Larry Bird Will Try to Re-Sign Free Agents Stuckey and Scola This Summer but Not Watson

Mar 10, 2015; Indianapolis, IN, USA; Indiana Pacers guard Rodney Stuckey (2) reacts to making a play during a game against the Orlando Magic at Bankers Life Fieldhouse. Indiana defeats Orlando 118-86. Mandatory Credit: Brian Spurlock-USA TODAY Sports
Mar 10, 2015; Indianapolis, IN, USA; Indiana Pacers guard Rodney Stuckey (2) reacts to making a play during a game against the Orlando Magic at Bankers Life Fieldhouse. Indiana defeats Orlando 118-86. Mandatory Credit: Brian Spurlock-USA TODAY Sports /

Larry Bird headlined an end-of-season press conference for the Indiana Pacers today, and the main takeaway was the team president’s indifference towards Roy Hibbert’s future.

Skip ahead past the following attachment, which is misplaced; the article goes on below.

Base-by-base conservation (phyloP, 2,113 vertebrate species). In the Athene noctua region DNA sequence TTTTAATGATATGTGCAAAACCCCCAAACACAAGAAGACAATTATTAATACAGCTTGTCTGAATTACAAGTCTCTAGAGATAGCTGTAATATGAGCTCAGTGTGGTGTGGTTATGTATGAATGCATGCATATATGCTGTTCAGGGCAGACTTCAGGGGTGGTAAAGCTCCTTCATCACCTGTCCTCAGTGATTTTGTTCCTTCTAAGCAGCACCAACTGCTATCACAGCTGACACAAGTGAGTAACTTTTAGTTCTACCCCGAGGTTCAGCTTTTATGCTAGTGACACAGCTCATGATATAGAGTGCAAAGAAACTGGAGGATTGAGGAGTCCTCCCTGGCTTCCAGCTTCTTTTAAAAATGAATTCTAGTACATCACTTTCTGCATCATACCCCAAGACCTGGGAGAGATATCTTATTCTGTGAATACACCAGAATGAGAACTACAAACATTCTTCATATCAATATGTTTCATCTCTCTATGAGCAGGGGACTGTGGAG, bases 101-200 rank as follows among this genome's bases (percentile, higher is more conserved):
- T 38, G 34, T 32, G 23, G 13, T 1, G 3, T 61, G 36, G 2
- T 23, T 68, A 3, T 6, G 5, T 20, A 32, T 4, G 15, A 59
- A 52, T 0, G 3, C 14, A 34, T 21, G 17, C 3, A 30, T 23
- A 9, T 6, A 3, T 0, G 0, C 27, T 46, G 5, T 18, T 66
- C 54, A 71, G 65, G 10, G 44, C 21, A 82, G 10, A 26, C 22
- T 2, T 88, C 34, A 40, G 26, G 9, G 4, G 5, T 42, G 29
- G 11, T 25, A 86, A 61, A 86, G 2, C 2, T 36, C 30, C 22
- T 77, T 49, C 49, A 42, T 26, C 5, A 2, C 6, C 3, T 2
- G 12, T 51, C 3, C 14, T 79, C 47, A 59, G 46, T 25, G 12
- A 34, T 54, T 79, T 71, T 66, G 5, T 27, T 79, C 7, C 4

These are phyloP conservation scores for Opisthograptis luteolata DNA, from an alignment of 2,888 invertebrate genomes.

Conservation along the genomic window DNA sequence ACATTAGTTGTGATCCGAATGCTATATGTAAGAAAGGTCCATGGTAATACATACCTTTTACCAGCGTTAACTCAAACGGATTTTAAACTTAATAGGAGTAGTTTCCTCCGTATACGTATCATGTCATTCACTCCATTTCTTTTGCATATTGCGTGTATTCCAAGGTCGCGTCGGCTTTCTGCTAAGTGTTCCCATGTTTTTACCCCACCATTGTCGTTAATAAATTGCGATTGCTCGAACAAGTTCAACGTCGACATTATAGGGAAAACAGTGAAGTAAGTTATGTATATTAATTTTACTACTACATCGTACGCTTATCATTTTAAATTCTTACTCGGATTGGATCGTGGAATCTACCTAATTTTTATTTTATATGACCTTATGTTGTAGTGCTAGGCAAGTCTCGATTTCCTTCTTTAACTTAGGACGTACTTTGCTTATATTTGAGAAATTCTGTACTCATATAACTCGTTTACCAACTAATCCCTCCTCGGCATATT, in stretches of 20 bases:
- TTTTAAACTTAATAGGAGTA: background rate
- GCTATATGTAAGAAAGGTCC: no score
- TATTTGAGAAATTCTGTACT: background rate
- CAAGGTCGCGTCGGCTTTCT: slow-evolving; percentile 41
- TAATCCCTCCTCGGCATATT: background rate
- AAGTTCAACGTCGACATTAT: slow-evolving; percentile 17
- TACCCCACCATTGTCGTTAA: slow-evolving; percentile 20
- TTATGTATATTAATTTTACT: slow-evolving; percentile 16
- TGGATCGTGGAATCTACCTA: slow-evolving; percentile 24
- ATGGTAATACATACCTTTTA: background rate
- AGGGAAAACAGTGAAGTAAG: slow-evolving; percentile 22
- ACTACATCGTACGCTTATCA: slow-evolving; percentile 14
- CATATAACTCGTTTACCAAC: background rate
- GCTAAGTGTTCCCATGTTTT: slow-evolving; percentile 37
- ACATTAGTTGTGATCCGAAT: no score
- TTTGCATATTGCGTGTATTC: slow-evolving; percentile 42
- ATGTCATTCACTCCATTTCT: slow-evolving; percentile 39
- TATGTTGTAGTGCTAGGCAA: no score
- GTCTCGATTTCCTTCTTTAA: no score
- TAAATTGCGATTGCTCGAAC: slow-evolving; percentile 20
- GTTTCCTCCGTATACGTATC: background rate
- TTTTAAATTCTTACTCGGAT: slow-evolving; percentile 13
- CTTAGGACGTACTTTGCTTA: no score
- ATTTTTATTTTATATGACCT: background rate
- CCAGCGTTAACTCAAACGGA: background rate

Depending on how you read his comments, it could even sound like Bird hopes Hibbert opts out of his deal this summer and takes his talents to St. Elsewhere.

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It was surprising to hear. I fully expected Bird to maybe try to move Hibbert this summer, but I also expected Roy to decline his option and probably remain on the team next season after Larry called around the league and realized he would have to take back contracts he didn’t want in order to move the big fella.

This was not a get-rid-of-Roy strategy I saw coming.

And @the_k_fowler summed up that sentiment pretty well.

But that’s why Larry is The Legend, I guess.

Just when there didn’t seem to be any good options for moving on from the status quo, Bird cut the brakes and hopped out the back of the van.

The press conference wasn’t all about inviting Hibbert to kick rocks, though.